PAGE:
The proposed work would also duly recognize the importance portions of the schools programs technology, art and music that have thus been accorded less attention than todays world requires and than the Ticonderoga areas talents and reputation mandate in the view of the districts school board, faculty and administration, McDonald said.
If the bond issue passes, the plans call for the addition of a three-story wing to the Amherst Avenue side of the high school, accommodating technology on the ground floor, art on the first floor and music on the second.
The new music quarters would replace temporary uses of other portions of the school used by Ticonderogas burgeoning music program. Art would move from its current ill-ventilated and generally inadequate quarters to modern studio facilities.
The technology program, one of the most important to the civic structure of the Ti-area economic and social fabric, would move to similarly modern accommodations, which would incorporate a marine-technology program for which a survey of the regions marinas shows there is a critical practical need. These would replace the antiquated technology facilities that had essentially grown like Topsy in past decades. The old technology quarters would be redeployed as new school-district administrative offices, replacing those in the old house on Amherst Avenue currently used for the purpose, which would be demolished as it probably should have been some years ago.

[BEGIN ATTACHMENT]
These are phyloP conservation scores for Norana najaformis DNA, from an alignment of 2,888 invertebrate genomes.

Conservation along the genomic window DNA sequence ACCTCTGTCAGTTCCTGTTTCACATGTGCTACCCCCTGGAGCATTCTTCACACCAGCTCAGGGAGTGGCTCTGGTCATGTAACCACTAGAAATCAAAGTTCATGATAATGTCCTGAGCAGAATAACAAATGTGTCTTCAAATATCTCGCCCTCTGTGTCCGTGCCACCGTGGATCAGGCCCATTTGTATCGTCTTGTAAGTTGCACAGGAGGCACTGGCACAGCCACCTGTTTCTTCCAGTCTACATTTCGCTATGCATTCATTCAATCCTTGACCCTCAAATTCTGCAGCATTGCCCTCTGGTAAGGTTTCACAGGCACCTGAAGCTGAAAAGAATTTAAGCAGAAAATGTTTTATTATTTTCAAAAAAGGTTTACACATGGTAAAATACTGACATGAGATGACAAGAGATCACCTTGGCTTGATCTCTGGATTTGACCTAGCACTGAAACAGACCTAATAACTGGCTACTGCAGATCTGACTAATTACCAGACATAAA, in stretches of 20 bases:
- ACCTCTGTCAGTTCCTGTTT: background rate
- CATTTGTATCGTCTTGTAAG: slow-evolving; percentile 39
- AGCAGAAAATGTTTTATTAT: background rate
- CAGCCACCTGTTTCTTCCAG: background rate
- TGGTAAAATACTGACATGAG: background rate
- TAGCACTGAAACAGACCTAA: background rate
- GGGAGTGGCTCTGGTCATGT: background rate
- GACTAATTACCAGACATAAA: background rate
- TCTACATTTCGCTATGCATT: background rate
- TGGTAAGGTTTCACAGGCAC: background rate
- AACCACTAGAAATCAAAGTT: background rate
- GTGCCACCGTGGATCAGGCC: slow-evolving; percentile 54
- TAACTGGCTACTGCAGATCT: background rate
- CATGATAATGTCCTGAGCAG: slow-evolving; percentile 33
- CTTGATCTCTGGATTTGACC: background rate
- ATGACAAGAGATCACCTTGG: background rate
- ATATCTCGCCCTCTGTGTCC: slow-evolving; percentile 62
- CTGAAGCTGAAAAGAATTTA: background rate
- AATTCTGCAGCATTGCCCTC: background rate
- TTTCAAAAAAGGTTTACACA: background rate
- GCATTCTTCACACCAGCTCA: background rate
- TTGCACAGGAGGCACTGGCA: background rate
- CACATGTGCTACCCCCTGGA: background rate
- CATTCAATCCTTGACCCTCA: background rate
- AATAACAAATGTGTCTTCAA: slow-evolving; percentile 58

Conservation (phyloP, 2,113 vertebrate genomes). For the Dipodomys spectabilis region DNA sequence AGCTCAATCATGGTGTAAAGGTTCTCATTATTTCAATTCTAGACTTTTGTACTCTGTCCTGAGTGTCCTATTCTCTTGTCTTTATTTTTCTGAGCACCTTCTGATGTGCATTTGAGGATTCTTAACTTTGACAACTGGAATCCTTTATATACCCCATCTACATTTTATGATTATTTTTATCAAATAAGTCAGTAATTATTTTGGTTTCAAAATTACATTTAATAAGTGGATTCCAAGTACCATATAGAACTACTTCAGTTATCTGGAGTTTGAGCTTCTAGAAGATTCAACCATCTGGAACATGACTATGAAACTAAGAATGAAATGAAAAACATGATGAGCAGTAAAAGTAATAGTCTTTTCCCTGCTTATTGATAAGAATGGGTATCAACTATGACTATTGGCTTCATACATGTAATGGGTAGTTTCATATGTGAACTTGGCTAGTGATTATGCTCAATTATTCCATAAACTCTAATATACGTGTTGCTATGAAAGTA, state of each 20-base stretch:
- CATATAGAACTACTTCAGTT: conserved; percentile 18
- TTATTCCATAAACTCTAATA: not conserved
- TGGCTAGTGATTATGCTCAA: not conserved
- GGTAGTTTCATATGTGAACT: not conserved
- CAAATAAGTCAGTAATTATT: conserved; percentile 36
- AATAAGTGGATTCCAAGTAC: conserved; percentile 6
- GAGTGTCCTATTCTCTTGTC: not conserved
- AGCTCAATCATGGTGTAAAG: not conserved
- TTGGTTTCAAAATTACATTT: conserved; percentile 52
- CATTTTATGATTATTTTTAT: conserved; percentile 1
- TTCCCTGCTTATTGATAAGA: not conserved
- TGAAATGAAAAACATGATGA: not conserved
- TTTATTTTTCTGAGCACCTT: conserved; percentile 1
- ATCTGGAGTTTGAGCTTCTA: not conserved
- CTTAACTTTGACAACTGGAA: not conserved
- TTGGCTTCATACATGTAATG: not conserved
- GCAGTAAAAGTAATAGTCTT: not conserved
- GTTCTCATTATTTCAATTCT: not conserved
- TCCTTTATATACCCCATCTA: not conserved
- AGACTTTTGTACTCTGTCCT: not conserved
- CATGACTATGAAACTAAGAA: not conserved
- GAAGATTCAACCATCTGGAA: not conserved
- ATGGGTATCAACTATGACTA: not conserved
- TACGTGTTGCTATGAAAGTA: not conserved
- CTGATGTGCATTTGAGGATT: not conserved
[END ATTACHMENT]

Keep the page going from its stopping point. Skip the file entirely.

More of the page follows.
The overall program would also involve bringing all the school buildings up to current building-code standards and the standards required to support increasing state and federal educational mandates, as well as such necessary updates as the installation of new carpeting in the elementary and middle schools a plan applauded from the floor by, among others, Kiwanian Lois Gunning, who said it is a shame children have nothing better than the existing badly-worn floor covering to learn and play upon.